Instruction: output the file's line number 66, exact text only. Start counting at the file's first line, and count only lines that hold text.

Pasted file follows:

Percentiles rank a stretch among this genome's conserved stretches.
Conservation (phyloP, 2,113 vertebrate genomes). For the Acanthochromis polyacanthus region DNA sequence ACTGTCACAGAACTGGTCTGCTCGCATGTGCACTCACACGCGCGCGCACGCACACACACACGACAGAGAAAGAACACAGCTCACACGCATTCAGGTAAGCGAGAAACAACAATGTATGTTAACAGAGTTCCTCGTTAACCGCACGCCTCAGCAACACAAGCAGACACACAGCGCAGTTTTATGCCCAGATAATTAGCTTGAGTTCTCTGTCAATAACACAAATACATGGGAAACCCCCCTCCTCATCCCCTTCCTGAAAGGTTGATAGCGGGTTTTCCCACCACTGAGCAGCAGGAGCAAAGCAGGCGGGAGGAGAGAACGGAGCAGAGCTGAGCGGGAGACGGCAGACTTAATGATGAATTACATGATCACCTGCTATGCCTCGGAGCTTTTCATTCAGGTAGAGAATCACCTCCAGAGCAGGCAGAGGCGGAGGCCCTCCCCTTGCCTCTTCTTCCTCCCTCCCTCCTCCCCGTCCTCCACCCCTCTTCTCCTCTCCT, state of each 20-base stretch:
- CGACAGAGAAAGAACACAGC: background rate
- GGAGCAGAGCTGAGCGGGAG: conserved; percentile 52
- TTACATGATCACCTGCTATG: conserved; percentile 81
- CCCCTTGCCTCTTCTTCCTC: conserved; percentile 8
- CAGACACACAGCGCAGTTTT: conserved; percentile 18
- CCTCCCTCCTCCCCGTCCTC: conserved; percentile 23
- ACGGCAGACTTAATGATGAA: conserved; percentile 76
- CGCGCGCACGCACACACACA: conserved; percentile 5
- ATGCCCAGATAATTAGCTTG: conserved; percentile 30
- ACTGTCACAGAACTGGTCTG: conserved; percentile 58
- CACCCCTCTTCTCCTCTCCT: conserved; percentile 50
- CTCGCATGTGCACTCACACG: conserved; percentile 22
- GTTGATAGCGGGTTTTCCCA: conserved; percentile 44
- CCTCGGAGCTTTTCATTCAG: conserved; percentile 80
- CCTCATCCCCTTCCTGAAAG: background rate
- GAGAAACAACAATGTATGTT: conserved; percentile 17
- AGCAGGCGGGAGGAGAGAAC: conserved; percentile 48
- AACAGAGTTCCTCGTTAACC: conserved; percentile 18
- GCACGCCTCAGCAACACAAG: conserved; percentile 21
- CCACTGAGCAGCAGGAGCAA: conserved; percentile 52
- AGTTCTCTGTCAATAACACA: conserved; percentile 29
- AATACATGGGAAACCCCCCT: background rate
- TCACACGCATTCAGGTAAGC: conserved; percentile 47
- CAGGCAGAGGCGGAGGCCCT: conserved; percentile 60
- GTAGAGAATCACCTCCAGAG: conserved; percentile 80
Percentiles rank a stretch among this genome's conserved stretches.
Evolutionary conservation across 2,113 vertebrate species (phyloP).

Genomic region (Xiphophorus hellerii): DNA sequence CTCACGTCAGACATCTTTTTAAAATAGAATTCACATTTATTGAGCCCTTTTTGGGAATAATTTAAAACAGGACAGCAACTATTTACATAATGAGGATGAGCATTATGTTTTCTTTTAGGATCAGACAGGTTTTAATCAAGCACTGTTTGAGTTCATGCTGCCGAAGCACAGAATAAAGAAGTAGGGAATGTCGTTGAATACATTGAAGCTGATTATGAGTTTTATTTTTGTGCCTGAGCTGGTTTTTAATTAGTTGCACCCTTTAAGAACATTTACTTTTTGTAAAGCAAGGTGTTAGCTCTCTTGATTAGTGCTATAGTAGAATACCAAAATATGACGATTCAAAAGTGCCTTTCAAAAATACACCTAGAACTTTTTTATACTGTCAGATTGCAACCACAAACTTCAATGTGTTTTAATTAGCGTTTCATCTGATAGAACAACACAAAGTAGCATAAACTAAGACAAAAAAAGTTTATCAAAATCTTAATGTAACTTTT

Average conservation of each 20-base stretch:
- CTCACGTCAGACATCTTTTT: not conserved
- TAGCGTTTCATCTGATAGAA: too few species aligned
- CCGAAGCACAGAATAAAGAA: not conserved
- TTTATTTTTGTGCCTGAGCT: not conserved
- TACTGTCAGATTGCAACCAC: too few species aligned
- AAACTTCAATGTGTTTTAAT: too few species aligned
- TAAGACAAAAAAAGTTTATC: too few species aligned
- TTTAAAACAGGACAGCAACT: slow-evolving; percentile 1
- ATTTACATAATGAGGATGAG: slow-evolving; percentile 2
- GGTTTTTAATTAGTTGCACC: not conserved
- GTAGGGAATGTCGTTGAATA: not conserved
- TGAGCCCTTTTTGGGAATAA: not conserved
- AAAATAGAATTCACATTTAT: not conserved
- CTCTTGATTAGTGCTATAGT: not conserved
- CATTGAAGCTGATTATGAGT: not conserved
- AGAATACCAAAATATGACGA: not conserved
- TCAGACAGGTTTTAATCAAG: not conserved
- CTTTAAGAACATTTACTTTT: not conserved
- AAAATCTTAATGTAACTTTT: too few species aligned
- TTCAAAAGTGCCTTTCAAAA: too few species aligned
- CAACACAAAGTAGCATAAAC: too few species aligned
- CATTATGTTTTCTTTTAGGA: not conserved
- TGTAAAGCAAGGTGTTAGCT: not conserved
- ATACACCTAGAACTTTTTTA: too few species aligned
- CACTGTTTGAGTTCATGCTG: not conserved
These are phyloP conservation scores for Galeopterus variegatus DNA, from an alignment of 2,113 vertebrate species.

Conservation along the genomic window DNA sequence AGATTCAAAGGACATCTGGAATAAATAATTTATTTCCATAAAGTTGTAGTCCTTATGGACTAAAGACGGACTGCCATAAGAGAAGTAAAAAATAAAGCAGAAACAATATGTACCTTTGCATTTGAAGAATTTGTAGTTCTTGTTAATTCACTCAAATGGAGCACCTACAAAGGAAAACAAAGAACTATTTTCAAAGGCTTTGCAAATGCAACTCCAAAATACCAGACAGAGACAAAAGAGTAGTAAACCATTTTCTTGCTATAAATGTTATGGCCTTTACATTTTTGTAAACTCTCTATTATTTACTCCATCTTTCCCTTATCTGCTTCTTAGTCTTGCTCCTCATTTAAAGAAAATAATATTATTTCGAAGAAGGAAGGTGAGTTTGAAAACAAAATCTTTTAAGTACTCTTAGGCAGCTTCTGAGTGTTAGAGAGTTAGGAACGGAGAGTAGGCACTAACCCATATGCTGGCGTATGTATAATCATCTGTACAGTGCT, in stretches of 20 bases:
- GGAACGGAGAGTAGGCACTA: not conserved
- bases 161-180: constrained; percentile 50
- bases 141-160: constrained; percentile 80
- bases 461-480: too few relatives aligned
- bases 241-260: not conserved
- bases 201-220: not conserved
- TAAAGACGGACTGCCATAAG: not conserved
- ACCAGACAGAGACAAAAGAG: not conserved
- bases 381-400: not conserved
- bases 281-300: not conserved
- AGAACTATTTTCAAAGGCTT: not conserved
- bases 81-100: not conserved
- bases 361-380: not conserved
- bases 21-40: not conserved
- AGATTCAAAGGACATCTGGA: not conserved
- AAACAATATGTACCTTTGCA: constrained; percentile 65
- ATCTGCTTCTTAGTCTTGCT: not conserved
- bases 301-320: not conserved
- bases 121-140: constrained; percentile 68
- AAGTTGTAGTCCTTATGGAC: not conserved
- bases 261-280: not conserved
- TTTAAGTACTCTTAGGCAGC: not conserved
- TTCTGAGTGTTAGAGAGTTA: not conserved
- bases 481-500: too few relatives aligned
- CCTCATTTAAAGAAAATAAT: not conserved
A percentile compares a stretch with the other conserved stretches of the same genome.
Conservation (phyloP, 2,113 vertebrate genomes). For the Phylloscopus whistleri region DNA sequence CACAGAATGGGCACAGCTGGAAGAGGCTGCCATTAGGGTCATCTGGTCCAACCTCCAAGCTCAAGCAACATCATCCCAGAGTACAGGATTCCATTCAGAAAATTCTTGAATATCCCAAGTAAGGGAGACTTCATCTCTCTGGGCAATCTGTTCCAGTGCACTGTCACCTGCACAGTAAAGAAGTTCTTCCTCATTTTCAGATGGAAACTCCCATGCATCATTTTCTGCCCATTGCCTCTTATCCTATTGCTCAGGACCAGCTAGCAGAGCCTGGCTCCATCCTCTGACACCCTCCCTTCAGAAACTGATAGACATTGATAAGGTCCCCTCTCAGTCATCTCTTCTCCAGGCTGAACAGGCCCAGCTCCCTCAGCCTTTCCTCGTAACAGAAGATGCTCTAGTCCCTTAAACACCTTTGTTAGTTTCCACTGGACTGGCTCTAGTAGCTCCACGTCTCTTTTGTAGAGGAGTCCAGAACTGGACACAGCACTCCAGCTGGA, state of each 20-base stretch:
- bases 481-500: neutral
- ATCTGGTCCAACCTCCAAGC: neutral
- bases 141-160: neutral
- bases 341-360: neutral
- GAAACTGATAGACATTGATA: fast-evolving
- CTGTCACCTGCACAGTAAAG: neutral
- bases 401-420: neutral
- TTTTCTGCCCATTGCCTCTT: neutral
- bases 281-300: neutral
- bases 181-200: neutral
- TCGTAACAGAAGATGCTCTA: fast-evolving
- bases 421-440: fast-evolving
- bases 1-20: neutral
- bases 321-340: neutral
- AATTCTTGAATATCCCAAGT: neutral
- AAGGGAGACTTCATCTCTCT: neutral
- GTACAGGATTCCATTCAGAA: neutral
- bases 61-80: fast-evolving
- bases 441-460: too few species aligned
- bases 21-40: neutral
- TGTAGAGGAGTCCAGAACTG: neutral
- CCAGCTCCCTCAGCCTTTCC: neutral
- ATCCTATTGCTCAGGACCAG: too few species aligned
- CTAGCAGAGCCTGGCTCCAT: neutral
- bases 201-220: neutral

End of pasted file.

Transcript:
- ACCAGACAGAGACAAAAGAG: not conserved